I have read many press reports on Muslim reaction to one line of a lecture given by Pope Benedict XVI at the University of Regensburg in Germany on September 12th, yet NONE of them have mentioned the actual point of the Pope's talk, titled Faith, Reason and the University which was delivered to a group of scientists.
In setting up the foundation of his lecture, the Pope recalled as a professor of theology at Regensburg in the 1960s that a colleague had noted the theological professors at the university were "devoted to something that did not exist: God." Pope Benedict observed: "That even in the face of radical skepticism it is still necessary and reasonable to raise the question of God through the use of reason, and to do so in the context of the tradition of the Christian faith: this, within the university as a whole, was accepted without question."
It was at this point in his lecture that he quoted a 14th century Christian Emperor Manuel II Paleologus, an educated Greek emperor in conversation with a Persian (Iranian) on the subject of Christianity and Islam. He quote has so enraged Muslims around the world that a 60 year old nun in Somalia has been killed by Muslims, two Christian churches on the West Bank were firebombed, mobs burned Pope Benedict in effigy and Muslims worldwide demanded an apology from him. .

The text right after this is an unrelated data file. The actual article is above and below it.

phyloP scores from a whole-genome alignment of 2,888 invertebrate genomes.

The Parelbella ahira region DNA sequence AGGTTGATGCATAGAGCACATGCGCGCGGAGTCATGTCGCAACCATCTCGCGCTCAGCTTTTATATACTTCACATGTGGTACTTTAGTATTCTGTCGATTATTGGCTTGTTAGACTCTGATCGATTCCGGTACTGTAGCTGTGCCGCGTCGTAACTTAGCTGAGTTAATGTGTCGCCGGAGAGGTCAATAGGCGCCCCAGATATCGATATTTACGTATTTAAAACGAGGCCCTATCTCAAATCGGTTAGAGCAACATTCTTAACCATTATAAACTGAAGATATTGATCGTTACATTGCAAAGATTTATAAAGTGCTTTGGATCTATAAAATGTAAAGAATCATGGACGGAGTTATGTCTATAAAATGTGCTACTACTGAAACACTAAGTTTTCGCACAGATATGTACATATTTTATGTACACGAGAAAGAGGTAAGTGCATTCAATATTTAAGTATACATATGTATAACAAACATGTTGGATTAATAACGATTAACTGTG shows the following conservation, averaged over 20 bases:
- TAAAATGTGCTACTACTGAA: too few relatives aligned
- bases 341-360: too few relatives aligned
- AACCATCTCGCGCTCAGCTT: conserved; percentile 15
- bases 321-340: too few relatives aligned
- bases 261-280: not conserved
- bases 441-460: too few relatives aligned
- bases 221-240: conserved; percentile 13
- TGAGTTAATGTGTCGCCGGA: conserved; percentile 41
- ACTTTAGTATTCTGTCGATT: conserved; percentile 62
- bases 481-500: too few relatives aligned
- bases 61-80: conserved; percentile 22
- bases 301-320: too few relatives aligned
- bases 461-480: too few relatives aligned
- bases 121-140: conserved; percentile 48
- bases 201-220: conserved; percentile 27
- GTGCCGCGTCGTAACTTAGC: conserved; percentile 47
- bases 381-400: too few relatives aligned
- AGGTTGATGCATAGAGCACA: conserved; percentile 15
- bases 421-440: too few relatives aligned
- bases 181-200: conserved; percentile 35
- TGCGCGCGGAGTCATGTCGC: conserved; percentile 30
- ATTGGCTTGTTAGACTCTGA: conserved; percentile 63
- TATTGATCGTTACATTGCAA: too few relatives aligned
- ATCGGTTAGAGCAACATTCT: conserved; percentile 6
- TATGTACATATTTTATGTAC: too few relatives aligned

What did he actually SAY that created such a reaction? What he said was:
"I was reminded of all this recently, when I read the edition by Professor Theodore Khoury (Münster) of part of the dialogue carried on — perhaps in 1391 in the winter barracks near Ankara — by the erudite Byzantine emperor Manuel II Paleologus and an educated Persian on the subject of Christianity and Islam, and the truth of both. It was presumably the emperor himself who set down this dialogue, during the siege of Constantinople between 1394 and 1402; and this would explain why his arguments are given in greater detail than those of his Persian interlocutor.
The dialogue ranges widely over the structures of faith contained in the Bible and in the Qur'an, and deals especially with the image of God and of man, while necessarily returning repeatedly to the relationship between — as they were called — three "Laws" or "rules of life": the Old Testament, the New Testament and the Qur'an. It is not my intention to discuss this question in the present lecture; here I would like to discuss only one point — itself rather marginal to the dialogue as a whole — which, in the context of the issue of "faith and reason," I found interesting and which can serve as the starting-point for my reflections on this issue.
"In the seventh conversation edited by Professor Khoury, the emperor touches on the theme of the holy war. The emperor must have known that (in the Qur'an) surah 2, 256 reads: "There is no compulsion in religion." According to the experts, this is one of the suras of the early period, when Mohammed was still powerless and under threat. But naturally the emperor also knew the instructions, developed later and recorded in the Qur'an, concerning holy war.